A snap fastener (also called press stud, popper, snap or tich) is a pair of interlocking discs, made out of a metal or plastic, commonly used in place of buttons to fasten clothing and for similar purposes. A circular lip under one disc fits into a groove on the top of the other, holding them fast until a certain amount of force is applied. Different types of snaps can be attached to fabric or leather by riveting with a punch and die set specific to the type of rivet snaps used (striking the punch with a hammer to splay the tail), sewing, or plying with special snap pliers.
Snap fasteners are a noted detail in American Western wear and are also often chosen for children's clothing, as they are relatively easy for children to use.
Modern snap fasteners were first patented by German inventor Heribert Bauer in 1885 as the "Federknopf-Verschluss", a novelty fastener for men's trousers. Some attribute the invention to Bertel Sanders, of Denmark. These first versions had an S-shaped spring in the "male" disc instead of a groove. Australian inventor Myra Juliet Farrell is also credited with inventing a 'stitchless press stud' and the 'stitchless hook and eye.' In America, Jack Weil (1901–2008) put snaps on his iconic Western shirts, which spread the fashion for them. The Prym-company produces snap fastners since 1903.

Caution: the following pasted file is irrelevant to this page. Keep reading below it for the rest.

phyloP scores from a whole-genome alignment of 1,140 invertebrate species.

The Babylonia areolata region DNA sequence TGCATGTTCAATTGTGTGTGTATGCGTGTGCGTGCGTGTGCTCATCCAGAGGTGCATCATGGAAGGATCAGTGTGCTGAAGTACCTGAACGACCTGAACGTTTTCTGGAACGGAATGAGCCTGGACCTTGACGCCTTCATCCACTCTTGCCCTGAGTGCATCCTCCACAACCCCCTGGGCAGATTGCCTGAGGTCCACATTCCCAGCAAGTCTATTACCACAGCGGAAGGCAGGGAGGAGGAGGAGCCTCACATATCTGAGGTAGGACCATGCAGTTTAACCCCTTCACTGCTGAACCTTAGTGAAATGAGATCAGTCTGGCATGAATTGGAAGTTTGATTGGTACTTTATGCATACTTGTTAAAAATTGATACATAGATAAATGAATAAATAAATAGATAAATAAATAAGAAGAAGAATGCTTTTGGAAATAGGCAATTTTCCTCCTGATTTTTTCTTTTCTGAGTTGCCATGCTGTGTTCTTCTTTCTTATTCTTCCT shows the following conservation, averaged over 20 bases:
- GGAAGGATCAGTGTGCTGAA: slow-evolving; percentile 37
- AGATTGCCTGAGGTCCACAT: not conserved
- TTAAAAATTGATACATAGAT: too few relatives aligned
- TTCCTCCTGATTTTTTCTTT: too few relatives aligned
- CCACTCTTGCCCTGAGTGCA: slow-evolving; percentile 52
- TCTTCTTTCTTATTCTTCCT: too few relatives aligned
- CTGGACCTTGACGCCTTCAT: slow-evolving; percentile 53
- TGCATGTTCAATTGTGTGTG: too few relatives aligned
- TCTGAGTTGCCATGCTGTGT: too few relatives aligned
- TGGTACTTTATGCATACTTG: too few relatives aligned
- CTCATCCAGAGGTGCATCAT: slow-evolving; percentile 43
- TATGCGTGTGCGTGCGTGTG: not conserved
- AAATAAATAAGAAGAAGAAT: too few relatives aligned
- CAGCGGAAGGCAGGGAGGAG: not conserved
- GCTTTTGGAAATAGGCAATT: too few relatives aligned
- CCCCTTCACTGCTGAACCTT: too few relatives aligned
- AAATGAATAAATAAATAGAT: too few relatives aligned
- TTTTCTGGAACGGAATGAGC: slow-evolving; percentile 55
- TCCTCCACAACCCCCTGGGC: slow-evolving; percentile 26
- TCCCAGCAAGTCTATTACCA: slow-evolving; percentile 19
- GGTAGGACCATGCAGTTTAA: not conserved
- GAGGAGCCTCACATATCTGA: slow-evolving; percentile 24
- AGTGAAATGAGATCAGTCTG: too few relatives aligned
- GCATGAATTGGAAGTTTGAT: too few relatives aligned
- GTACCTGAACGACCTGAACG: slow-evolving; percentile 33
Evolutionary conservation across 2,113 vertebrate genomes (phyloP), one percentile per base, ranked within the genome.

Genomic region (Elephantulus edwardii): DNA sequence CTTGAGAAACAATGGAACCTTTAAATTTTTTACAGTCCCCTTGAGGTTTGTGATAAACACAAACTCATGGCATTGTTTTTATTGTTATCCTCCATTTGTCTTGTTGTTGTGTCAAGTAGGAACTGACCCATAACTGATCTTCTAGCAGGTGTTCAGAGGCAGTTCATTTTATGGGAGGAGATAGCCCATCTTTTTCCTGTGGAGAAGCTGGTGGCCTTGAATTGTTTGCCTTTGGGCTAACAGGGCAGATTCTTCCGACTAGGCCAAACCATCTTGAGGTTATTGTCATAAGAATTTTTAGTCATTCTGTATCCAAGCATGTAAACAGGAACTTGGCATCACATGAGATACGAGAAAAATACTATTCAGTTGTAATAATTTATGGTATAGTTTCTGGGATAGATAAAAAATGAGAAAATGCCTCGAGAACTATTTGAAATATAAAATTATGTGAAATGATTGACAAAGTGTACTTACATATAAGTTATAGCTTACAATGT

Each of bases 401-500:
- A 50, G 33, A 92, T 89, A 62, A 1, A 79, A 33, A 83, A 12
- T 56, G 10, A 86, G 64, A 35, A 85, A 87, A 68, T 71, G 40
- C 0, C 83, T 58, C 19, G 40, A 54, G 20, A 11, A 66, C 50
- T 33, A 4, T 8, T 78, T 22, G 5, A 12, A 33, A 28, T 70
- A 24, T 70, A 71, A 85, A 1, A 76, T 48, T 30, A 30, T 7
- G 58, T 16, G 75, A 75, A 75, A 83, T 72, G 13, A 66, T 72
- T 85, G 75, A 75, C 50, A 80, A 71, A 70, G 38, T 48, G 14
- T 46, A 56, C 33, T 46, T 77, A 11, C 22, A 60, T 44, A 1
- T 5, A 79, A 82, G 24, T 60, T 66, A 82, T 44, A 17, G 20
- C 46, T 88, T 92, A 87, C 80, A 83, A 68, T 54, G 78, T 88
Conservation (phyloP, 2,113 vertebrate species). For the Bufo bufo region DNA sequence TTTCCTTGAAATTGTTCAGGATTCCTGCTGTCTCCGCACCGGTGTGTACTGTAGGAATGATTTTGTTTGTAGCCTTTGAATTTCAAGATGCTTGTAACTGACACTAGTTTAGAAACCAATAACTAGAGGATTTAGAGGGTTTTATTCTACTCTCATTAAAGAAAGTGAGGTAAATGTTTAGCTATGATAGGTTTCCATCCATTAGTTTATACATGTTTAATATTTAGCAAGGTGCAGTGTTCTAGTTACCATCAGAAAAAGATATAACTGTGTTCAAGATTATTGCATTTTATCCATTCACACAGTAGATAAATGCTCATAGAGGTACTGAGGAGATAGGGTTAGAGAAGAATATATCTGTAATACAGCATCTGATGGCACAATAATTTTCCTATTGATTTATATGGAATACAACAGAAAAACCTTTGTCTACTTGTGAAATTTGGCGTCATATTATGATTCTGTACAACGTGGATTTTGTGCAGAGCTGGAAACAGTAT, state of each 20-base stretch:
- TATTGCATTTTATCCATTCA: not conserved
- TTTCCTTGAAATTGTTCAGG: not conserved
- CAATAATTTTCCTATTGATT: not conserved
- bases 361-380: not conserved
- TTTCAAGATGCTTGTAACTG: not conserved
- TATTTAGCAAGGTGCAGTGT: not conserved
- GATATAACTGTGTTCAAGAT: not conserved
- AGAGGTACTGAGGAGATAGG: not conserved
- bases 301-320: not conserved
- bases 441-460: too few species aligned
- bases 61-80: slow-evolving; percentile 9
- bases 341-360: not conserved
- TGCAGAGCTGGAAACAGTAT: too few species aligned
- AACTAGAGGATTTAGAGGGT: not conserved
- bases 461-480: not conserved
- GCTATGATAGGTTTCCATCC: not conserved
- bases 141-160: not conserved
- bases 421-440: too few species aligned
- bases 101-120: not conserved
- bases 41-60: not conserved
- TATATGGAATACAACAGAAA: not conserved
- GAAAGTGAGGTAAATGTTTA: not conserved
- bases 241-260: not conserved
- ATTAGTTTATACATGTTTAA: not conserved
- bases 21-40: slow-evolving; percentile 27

In Western fashion
Press studs were worn by rodeo cowboys from the 1930s onwards, because these could be quickly removed if, in the event of a fall, the shirt became snagged in the saddle. Pearl snaps entered American mainstream Western fashion during the 1950s, when singing cowboys like Gene Autry and Roy Rogers incorporated them into their embroidered and fringed stage shirts. The most desirable shirts were unique creations tailored by Nudie Cohn or Rodeo Ben, but commercially produced Western clothing could be purchased from companies like Wrangler, Levi Strauss, Panhandle Slim, Rockmount Ranch Wear, H Bar C, or Roper.
Due to the popularity of Spaghetti Westerns, cowboy shirts with oversized collars were widely worn by teenagers and young adults from the mid 1960s until the early 1980s. By the 1990s, however, press studs had become associated with the adaptable clothing worn by pensioners and the disabled. During the late 2000s and 2010s, however, shirts with Western detailing made a comeback in Europe and the southern US due to the popularity of indie rock and a resurgence of interest in vintage Americana.
- "Zwei Köpfe und ein Knopf". Westdeutscher Rundfunk (in German). March 5, 2005. Retrieved 8 July 2013.
- "Woman Inventor". Western Age (Dubbo, NSW: 1914 - 1932) . Dubbo, NSW. 28 August 1915. p. 4. Retrieved 24 February 2014.
- "Story of Rockmount Ranch Wear". Retrieved 2011-01-29.
- 100 years of Western wear
- Western shirts
- Western wear revival